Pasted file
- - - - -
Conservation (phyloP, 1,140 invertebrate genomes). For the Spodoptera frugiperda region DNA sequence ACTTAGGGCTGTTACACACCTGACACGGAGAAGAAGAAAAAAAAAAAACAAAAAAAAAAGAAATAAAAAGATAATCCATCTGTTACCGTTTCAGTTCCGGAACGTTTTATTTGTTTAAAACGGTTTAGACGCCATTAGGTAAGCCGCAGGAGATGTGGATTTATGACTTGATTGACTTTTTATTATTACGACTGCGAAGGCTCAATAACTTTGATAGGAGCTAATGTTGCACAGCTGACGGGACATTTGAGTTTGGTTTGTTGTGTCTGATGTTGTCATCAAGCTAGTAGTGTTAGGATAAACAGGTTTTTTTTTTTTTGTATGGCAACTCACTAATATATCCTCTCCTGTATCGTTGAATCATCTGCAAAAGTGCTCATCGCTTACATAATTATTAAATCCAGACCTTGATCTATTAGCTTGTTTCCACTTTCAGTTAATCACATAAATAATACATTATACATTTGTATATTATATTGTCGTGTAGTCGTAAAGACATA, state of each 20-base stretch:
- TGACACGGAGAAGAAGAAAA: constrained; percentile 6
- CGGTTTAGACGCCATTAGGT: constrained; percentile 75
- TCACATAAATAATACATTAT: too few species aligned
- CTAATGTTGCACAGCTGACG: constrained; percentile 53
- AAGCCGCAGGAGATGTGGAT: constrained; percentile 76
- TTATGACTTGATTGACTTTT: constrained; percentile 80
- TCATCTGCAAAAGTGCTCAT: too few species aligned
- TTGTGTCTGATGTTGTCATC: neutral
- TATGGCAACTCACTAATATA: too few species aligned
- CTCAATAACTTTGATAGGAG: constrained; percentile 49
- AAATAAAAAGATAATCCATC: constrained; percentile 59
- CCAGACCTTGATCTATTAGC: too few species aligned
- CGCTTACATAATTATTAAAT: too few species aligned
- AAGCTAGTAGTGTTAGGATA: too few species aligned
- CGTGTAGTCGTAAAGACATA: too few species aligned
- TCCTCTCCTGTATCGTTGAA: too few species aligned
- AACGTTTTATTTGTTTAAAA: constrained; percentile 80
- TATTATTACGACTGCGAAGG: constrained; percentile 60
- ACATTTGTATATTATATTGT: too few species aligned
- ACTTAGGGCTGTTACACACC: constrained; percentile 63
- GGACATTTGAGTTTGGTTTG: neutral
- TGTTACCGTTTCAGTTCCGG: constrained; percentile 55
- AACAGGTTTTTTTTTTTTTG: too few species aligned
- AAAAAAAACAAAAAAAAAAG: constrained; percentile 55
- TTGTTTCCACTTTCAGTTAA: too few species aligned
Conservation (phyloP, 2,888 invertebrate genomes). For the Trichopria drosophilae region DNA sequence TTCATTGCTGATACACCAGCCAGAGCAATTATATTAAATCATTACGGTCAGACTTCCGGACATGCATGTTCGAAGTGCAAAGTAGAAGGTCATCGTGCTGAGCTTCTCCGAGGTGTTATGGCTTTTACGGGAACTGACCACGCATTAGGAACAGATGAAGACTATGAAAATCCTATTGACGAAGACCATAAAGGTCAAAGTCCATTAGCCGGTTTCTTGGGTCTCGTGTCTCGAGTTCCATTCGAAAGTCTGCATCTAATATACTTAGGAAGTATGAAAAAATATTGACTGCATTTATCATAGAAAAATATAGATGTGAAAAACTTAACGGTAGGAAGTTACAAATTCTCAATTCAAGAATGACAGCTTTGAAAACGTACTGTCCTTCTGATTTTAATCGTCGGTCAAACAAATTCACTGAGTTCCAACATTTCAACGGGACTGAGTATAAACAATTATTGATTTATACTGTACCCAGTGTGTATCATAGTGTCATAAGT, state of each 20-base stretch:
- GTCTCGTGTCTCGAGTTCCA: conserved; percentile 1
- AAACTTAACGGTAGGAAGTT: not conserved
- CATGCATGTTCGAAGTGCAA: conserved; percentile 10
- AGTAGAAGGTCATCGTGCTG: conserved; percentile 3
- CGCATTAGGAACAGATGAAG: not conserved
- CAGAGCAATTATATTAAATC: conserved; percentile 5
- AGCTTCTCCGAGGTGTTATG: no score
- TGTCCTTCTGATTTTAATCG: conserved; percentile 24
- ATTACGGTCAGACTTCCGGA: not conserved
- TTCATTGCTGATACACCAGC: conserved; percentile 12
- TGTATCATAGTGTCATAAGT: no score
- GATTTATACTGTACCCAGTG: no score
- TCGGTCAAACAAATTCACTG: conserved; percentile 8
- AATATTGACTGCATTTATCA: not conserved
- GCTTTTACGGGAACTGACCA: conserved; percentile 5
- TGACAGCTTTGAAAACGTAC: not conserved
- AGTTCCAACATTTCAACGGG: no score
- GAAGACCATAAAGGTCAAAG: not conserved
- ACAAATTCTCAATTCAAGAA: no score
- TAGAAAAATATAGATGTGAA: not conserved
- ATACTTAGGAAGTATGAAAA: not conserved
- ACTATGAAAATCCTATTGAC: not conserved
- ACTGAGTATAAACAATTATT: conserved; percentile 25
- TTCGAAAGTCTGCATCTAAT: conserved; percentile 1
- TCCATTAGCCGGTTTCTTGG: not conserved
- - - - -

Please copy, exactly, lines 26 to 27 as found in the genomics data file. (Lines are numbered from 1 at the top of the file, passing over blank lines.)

- TTGTTTCCACTTTCAGTTAA: too few species aligned
Conservation (phyloP, 2,888 invertebrate genomes). For the Trichopria drosophilae region DNA sequence TTCATTGCTGATACACCAGCCAGAGCAATTATATTAAATCATTACGGTCAGACTTCCGGACATGCATGTTCGAAGTGCAAAGTAGAAGGTCATCGTGCTGAGCTTCTCCGAGGTGTTATGGCTTTTACGGGAACTGACCACGCATTAGGAACAGATGAAGACTATGAAAATCCTATTGACGAAGACCATAAAGGTCAAAGTCCATTAGCCGGTTTCTTGGGTCTCGTGTCTCGAGTTCCATTCGAAAGTCTGCATCTAATATACTTAGGAAGTATGAAAAAATATTGACTGCATTTATCATAGAAAAATATAGATGTGAAAAACTTAACGGTAGGAAGTTACAAATTCTCAATTCAAGAATGACAGCTTTGAAAACGTACTGTCCTTCTGATTTTAATCGTCGGTCAAACAAATTCACTGAGTTCCAACATTTCAACGGGACTGAGTATAAACAATTATTGATTTATACTGTACCCAGTGTGTATCATAGTGTCATAAGT, state of each 20-base stretch: